Larry, thanks for sharing your information on how our use sketchbooks! What
an invaluable resource. I have been requiring my high school students to buy
sketchbooks for the last few years. They purchase them through the school
bookstore and I think they come from SAX, the black hardcover 8 1/2 by 11
size holds up better than the spiral bound ones. Pricey but my intentions
are for this sketchbook to take the students through at least a couple of
years of art.
I give specific assignments on elements and principles, still life,
portraiture, etc. because 99% of the time I let them "draw what they want"
I get back very little. Usually looks like they scribbled it out as they
were entering the classroom.
I usually give out an assignment in class pertaining to what we are
studying. If time permits we start it in class, then the completed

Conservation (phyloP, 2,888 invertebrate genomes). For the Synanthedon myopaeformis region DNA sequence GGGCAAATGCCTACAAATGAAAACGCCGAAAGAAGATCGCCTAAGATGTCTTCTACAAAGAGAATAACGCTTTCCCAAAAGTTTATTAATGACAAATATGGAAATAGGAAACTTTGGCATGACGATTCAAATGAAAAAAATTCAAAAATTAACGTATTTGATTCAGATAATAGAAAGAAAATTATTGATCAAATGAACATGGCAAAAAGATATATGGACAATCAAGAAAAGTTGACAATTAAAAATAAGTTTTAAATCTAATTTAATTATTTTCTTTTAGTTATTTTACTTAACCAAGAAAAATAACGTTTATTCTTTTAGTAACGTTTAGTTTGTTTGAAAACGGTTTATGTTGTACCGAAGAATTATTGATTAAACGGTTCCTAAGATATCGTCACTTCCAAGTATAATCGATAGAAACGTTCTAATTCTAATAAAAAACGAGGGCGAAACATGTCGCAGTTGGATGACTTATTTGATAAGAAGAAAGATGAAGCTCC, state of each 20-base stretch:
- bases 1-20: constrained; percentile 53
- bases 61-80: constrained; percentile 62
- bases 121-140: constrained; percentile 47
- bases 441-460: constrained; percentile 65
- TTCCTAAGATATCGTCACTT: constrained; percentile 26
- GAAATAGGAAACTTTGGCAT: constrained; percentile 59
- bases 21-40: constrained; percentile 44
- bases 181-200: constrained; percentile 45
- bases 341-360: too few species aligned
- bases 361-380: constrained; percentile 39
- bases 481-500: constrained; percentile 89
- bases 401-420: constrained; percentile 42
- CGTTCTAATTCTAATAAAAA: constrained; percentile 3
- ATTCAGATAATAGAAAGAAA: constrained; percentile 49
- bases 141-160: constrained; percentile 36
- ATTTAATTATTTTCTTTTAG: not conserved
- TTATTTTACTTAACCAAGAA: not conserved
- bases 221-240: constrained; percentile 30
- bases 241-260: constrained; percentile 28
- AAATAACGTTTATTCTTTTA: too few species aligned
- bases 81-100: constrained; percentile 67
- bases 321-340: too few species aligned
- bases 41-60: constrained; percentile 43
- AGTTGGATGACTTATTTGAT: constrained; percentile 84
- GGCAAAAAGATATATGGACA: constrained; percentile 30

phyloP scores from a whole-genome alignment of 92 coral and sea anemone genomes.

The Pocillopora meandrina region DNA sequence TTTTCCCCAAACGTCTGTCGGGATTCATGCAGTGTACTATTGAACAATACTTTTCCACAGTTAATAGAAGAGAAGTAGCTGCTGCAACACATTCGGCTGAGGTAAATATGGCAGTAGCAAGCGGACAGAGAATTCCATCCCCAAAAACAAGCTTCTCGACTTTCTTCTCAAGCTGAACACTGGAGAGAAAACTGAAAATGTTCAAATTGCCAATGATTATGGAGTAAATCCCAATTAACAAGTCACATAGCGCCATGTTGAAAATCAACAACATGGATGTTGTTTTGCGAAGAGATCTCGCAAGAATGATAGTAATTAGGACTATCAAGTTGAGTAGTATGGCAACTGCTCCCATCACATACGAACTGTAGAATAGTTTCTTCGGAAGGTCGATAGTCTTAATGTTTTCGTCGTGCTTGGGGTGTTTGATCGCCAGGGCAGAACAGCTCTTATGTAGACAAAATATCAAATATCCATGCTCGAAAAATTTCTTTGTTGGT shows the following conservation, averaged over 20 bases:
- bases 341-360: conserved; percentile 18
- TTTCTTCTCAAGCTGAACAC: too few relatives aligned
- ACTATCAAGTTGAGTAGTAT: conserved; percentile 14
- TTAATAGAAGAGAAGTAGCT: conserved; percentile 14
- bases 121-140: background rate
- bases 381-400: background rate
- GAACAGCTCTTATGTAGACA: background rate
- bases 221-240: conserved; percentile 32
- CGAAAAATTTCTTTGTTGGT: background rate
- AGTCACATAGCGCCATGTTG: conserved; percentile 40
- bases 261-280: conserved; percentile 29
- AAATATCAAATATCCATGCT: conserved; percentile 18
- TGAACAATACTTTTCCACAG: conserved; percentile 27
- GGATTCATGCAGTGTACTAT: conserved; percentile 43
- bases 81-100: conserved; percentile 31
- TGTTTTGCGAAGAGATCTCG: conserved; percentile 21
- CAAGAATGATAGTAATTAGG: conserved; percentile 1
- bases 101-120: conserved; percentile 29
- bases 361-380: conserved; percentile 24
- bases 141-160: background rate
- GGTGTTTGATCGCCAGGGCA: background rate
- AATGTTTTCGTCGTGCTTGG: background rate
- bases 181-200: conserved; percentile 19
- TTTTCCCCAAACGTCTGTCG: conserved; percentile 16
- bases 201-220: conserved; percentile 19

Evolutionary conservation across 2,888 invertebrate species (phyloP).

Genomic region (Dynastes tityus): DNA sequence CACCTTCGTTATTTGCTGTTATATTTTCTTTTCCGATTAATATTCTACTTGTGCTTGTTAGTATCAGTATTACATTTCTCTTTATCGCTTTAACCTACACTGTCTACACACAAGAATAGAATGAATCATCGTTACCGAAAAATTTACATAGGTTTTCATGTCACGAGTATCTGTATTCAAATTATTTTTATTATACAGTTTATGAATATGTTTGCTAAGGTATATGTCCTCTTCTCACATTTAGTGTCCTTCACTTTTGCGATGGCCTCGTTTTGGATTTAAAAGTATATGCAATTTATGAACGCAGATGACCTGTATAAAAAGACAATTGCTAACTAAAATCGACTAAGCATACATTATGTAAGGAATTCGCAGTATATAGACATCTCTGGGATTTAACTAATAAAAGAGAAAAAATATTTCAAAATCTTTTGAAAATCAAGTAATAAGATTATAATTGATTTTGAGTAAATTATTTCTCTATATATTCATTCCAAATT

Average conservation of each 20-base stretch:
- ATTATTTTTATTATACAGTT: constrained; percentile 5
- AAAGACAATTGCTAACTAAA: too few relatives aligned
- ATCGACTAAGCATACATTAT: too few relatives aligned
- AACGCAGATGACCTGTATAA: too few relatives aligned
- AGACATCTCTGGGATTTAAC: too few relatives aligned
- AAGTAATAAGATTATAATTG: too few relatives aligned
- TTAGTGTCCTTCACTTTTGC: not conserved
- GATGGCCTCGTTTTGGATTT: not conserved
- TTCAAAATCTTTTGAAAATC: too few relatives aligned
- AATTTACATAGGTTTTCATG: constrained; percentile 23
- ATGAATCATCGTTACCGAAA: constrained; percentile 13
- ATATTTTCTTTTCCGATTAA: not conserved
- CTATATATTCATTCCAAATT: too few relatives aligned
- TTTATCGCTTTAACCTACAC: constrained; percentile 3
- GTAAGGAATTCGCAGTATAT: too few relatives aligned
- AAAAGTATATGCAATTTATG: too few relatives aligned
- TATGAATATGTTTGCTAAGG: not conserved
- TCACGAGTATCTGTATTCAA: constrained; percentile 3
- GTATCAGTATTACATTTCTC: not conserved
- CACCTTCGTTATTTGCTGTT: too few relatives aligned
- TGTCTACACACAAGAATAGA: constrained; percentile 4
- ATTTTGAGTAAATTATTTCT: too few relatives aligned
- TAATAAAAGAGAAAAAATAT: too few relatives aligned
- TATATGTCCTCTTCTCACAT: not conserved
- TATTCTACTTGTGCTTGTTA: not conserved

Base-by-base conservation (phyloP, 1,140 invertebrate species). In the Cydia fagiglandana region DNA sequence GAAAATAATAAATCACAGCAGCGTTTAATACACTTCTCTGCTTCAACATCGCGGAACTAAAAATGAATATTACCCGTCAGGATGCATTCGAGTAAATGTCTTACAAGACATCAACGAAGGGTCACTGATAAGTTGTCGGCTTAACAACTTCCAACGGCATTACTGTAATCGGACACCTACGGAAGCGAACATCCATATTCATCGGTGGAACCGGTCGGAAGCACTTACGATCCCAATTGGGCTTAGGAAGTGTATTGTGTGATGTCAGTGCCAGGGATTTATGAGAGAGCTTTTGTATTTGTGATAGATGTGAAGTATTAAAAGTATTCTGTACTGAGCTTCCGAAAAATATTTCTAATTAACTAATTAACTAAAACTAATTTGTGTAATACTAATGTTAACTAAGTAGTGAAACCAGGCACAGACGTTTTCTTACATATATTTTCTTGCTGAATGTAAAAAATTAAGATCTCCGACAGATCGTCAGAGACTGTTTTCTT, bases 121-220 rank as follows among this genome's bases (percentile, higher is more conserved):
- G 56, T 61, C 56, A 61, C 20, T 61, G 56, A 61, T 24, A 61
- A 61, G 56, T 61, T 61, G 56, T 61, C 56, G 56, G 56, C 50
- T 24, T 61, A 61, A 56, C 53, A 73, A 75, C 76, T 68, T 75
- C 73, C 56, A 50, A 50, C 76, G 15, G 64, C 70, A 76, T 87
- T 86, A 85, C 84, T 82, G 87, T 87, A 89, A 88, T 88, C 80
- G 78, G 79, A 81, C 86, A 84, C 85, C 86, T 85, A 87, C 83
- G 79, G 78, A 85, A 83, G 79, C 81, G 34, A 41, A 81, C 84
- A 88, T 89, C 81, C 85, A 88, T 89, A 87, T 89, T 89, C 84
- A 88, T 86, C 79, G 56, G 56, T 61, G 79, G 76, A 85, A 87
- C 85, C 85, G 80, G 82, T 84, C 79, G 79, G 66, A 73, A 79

assignment is due the following Monday. Books are due on my desk Monday. I
usually don't get around to grading them for a few days, I remind the
students as long as they see the
books stacked on my desk, there is still time to get the assignments in.
However, once they are graded, I don't take any latecomers--usually!!!! An
exceptionally high quality sketchbook assignment gets 100, less than
exceptional--90, OK, but nothing to get excited about--80, not much of
anything--70, then 0 for nothing turned in.
Sketchbook grades comprise 10% of their total grade.
I have found that one thing that makes them take more ownership in their
sketchbooks, it to let them paint the covers. They take great pride in
this, and actually, their books are more easily identififed. I also have
them either decorate the edges of the pages, AND write their names on the
edges of the pages--all three sides--using a Sharpie.
I hope to tighten this up a bit more next year, to make them take it more
seriously--actually the serious students do a great job.
We could do a whole class on just sketchbook/journal keeping!!!!!
>Sketching for me as an artist/art teacher is a life blood. For me, the
>highest motivation for passing that value onto the kids...was for them to
>see me putting it into practice as though it were as I said, "important"
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